Efficiency

/ Karen Pickering / Creative Workspace

There is much discussion on how we should work, both as individuals and more broadly, collectively as a nation. Conflicting and confusing messages abound. At one extreme, should we follow the so called all hours work ethic of some cultures, a kind of cover all bases approach? Or on the other hand adopt an ever shorter time guillotine to promote the idea of efficient and effective use of work time? You would think the answer maybe lies in between.

Irrespective we need to create environments which support the work activity. What is emerging as a discussion point is the the desirability of individual control over it. Historically the workplace, conceived as individual rooms as opposed to the current tendency for open plan space, was an easier element to self control - you only had yourself to disagree with! With popular more open settings, the scenario is made all the more challenging when the density of users is higher.

So how do we meet these two objectives, the creation of environments conducive to working efficiently, and on the other maximise self control of these open ended workspaces and environments?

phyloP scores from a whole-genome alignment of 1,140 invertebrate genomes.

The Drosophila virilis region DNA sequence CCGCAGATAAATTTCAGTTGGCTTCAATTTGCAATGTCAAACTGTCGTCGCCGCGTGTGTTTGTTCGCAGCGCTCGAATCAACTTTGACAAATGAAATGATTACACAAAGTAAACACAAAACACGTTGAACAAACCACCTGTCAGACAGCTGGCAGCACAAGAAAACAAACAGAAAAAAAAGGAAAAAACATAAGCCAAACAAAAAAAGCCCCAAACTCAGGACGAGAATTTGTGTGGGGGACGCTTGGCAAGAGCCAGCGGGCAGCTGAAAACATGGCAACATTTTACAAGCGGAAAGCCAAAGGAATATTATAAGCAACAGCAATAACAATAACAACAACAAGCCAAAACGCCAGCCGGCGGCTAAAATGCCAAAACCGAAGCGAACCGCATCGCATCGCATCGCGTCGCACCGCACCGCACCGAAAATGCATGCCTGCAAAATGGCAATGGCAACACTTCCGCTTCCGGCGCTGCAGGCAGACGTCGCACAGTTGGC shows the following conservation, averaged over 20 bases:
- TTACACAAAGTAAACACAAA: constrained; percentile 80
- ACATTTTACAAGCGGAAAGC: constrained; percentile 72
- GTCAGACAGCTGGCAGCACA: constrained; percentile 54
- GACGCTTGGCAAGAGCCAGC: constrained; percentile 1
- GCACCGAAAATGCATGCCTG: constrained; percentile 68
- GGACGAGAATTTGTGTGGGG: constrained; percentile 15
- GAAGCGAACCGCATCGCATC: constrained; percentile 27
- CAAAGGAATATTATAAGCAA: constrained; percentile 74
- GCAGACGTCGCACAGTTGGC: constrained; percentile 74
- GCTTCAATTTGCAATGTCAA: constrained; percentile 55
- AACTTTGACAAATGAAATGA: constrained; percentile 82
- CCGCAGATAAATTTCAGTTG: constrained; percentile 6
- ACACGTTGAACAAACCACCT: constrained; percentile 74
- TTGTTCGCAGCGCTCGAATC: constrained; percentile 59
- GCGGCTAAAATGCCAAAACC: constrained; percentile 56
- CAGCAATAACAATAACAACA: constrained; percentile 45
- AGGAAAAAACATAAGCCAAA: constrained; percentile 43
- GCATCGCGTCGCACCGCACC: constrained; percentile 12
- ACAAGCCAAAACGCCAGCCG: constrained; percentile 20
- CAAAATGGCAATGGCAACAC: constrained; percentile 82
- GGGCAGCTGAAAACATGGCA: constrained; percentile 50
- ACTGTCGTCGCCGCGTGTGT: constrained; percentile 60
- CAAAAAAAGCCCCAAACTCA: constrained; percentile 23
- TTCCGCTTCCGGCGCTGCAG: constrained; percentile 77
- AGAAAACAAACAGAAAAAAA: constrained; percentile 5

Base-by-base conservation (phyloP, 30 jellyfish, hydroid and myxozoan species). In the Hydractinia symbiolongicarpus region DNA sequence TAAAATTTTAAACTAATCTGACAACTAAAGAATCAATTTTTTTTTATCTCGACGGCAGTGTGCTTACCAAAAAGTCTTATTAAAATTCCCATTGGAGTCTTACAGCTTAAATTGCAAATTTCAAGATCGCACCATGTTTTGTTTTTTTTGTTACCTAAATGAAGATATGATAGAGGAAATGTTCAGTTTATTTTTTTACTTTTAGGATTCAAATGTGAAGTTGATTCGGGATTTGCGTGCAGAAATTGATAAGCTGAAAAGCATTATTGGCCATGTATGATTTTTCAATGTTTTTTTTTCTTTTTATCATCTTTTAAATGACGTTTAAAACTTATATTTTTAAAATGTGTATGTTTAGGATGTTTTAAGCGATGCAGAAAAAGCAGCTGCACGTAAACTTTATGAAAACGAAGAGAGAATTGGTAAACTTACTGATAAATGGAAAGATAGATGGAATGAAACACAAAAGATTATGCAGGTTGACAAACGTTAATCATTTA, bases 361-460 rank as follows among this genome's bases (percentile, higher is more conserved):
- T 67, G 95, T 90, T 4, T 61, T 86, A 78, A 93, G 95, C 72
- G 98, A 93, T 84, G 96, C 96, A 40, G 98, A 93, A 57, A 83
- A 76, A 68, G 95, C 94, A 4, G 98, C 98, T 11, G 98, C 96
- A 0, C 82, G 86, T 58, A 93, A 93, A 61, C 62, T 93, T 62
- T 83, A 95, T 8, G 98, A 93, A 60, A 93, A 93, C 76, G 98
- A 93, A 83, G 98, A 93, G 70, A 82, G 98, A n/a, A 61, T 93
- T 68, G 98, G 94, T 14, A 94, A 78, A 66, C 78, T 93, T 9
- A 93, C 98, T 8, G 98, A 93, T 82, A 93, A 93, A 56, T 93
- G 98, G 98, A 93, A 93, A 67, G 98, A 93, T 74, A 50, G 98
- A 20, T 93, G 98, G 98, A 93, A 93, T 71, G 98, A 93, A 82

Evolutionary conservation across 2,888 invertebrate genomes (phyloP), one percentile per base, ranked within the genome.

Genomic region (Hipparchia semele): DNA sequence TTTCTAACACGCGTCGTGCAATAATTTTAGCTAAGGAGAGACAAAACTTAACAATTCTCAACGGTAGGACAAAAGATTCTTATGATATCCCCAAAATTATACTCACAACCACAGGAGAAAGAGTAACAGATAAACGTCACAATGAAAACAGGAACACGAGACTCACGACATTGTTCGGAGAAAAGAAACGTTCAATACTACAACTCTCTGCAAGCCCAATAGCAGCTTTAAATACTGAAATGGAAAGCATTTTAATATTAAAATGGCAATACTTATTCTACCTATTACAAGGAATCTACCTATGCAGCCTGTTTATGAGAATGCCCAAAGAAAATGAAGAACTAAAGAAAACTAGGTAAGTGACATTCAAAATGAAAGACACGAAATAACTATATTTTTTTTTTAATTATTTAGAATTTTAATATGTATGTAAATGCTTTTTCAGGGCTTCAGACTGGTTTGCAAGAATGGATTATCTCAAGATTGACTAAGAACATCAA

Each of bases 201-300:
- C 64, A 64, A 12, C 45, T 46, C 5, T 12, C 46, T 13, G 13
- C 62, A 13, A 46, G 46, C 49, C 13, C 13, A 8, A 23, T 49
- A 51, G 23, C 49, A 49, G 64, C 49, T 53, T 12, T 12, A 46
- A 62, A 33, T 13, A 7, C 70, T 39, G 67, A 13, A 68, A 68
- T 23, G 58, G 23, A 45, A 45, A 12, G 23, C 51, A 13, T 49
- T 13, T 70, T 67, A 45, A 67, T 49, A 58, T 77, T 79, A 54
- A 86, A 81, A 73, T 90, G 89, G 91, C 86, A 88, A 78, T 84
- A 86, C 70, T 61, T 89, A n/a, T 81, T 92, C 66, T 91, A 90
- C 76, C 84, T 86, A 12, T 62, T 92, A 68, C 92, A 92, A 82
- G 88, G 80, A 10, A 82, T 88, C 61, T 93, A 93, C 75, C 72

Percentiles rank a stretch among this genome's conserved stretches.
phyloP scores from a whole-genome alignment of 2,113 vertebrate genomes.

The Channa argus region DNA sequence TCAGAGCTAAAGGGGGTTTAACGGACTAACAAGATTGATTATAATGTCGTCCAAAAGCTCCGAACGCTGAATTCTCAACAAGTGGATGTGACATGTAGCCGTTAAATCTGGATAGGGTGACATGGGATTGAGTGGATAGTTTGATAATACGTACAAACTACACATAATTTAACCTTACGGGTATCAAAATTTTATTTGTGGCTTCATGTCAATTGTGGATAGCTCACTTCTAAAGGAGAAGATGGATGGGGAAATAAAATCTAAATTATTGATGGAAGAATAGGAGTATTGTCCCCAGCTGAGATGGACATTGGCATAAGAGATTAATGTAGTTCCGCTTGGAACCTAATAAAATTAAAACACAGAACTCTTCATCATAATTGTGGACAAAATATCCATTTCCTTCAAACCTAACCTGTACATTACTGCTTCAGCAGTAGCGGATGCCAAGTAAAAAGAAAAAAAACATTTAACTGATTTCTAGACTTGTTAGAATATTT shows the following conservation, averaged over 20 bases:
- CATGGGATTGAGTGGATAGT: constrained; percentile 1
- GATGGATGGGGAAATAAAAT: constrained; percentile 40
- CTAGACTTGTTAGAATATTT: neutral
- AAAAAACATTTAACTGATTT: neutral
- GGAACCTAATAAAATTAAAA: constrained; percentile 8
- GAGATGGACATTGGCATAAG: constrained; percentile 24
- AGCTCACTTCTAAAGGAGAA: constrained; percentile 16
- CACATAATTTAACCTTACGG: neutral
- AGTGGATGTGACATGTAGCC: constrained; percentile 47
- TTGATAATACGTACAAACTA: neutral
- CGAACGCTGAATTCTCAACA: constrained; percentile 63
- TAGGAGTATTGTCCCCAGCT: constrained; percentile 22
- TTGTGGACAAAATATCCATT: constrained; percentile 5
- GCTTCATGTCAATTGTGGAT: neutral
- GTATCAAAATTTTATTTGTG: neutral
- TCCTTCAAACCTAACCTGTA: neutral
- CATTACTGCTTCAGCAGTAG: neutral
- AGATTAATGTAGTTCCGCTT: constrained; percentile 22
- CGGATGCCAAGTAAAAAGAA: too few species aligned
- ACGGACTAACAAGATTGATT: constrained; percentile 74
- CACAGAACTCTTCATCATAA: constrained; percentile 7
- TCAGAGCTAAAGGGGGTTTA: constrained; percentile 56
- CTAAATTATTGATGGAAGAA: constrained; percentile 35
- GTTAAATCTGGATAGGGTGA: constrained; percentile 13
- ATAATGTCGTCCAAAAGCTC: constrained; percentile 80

One strategy is to think laterally, and question what we accept as our idea of work. Is work (a) a process or (b) a task? Is work (a) an activity or (b) about a work place? Is work (a) about performance or (b) attendance? Is work (a) about relationships as opposed to (b) hierarchy? Or is work about (a) innovation or about (b) applying set procedures?.

If you have answered (b) to most of them then we may be doomed to adopting a 'work all hours' culture, if on the other hand you answered (a) then it is effectiveness and efficiency that matters not the hours spent. One of our colleagues shared that she had recently had a meeting on a bench in George Square in the sun – now that’s the way to work.

Collegelands, Glasgow